Warsaw’s integrated public-transport system is operated by Zarząd Transportu Miejskiego (City Transportation Board; 24hr info line 022-9484; www.ztm.waw.pl) and consists of a network of tram, bus and metro lines, all using the same ticketing system. The main routes operate from about 5am to about 11pm, and services are frequent and pretty reliable, though it’s often crowded during rush hours (7am till 9am and 3.30pm till 6.30pm Monday to Friday). Friday and Saturday nights the metro runs until 2.30am. After 11pm several night bus routes link major suburbs to the city centre. The night-service ‘hub’ is at ul Emilii Plater, next to the Palace of Culture & Science, from where buses depart every half-hour.
It’s best to buy a ticket before boarding buses, trams and metros; exact change is normally required when purchasing a ticket on buses or trams and drivers may refuse to sell them if they are running behind schedule. Tickets are sold at Ruch and Relay newsstands, hotels, post offices, metro stations and various general stores – look for a sign saying ‘Sprzedaży Biletów ZTM’.
Tickets, timetables and information are available at the following ZTM information desks:
Hala sprzedaży biletów ZTM (ul Senatorska 37; 7am-5pm Mon-Fri) Enter from Plac Bankowy.
Punkt informacji ZTM (Pawilon 09, Ratusz metro station; 7am-8pm Mon-Fri)
Punkt informacji ZTM (Pawilon 1002, Plac Wilsona metro station; 7am-8pm Mon-Fri)
A jednorazowy bilet (single-journey ticket) costs 2.40zł (3zł from driver; 1.25zł for school children aged seven or over; kids under seven ride free); these tickets are not valid for transferring between services. A 90-minutowy bilet (90-minute ticket) costs 6zł, and is valid for 90 minutes from the time of validation, with unlimited transfers. Also available are one-/three-/seven-day unlimited transfer tickets for Warsaw (7.20/12/24zł), and Warsaw and its surrounding suburbs, including all 700 and 800 buses (9.60/14.40/32zł). These tickets cover night buses; otherwise a single fare costs 4.80zł. Foreign students under 26 years of age who have an International Student Identity Card (ISIC) get a discount of 48% (in Warsaw only; no other Polish city gives ISIC student concessions).
There are no conductors on board vehicles. Validate your ticket by feeding it (magnetic stripe facing down) into the little yellow machine on the bus or tram or in the metro-station lobby the first time you board; this stamps the time and date on it (or the route number for single-fare tickets). Inspections are common and fines are high (120zł as an instant fine or 84zł within seven days at an information desk, plus 2.40zł for a ticket). Watch out for pickpockets on crowded buses and trams (especially airport bus 175 and trams running along Al Jerozolimskie).
The construction of Warsaw’s metro system began in 1983 and so far only a single line is in operation, running from the southern suburb of Ursynów (Kabaty station) to Marymont via the city centre. A northern extension to Młociny should be complete by 2008, and there are long-term plans to build a second, east–west line. Yellow signs with a big red letter ‘M’ indicate the entrances to metro stations. Every station has a public toilet and there are lifts for disabled passengers. You use the same tickets as on trams and buses, but you validate the ticket at the gate at the entrance to the platform, not inside the vehicle. Trains run every eight minutes (every four minutes during rush hours).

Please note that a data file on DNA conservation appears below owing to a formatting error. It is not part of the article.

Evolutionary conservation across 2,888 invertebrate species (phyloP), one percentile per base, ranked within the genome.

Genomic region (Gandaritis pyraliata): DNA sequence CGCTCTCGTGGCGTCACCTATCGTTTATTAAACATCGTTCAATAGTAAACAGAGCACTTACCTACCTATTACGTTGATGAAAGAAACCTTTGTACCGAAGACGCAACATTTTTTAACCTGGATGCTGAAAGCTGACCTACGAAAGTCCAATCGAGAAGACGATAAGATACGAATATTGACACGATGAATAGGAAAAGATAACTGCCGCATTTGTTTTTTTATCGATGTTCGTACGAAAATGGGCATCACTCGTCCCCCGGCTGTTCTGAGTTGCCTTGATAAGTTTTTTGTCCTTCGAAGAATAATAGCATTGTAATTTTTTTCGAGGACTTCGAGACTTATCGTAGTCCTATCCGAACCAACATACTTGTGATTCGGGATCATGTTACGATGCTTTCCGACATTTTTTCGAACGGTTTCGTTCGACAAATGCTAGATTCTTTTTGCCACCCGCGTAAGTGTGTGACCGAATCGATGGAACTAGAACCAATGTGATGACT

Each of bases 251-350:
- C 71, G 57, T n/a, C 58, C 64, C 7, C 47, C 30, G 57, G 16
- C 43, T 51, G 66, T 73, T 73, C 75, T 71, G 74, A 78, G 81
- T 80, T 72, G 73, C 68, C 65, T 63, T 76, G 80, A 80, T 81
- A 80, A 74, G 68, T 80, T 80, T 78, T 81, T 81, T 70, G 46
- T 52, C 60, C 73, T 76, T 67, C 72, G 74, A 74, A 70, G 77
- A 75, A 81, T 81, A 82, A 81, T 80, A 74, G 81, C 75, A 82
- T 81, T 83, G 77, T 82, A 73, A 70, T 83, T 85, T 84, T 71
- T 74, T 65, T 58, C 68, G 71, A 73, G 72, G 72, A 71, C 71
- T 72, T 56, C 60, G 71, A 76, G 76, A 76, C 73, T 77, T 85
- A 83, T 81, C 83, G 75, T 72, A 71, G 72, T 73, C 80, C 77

Warsaw’s streets are full of potholes – some more dangerous than others – so driving demands constant attention.
The local government has introduced paid parking on central streets. You pay using coins (usually 2zł per hour) in the nearest ticket machine (parkomat) and get a receipt that you display in the windscreen. For security, try to park your car in a guarded car park (parking strzeżony). There are some in central Warsaw, including one on ul Parkingowa, behind the Novotel.
PZM (022 849 9361, 9637; ul Kazimierzowska 66) operates a 24-hour road breakdown service (pomoc drogowa).
Taxis in Warsaw are easily available and not too expensive: around 6zł flag fall and 3/6zł per kilometre during the day/night. Reliable companies include MPT Radio Taxi (9191), which has English-speaking dispatchers, Super Taxi (9622), Tele Taxi (9627) and OK! Taxi (9628).
All are recognisable by signs on the taxi’s roof with the company name and phone number. Beware of ‘pirate’ or ‘mafia’ taxis, which do not display a phone number or company logo – the drivers may try to overcharge you and turn rude and aggressive if you question the fare. They no longer patrol the airport, Centralna station, or luxury hotels, but still haunt tourist spots looking for likely victims.
All official taxis in Warsaw have their meters adjusted to the appropriate tariff, so you just pay what the meter says. When you board a taxi, make sure the meter is turned on in your presence, which ensures you don’t have the previous passenger’s fare added to yours. Taxis can be waved down on the street, but it is better to order a taxi by phone; there’s no extra charge for this service.
Cycling in Warsaw is a double-edged sword. The city is generally flat and easy to navigate, distances aren’t too great, and cycle paths are on the increase. However, Warsaw drivers don’t give a toss about cyclists and you’ll soon be following the locals’ lead and sharing the footpath with pedestrians. Bike hire is available from Oki Doki Hostel and Local Rent-a-Car for around 35zł per day, and Hostel Helvetia offers bike rental to guests.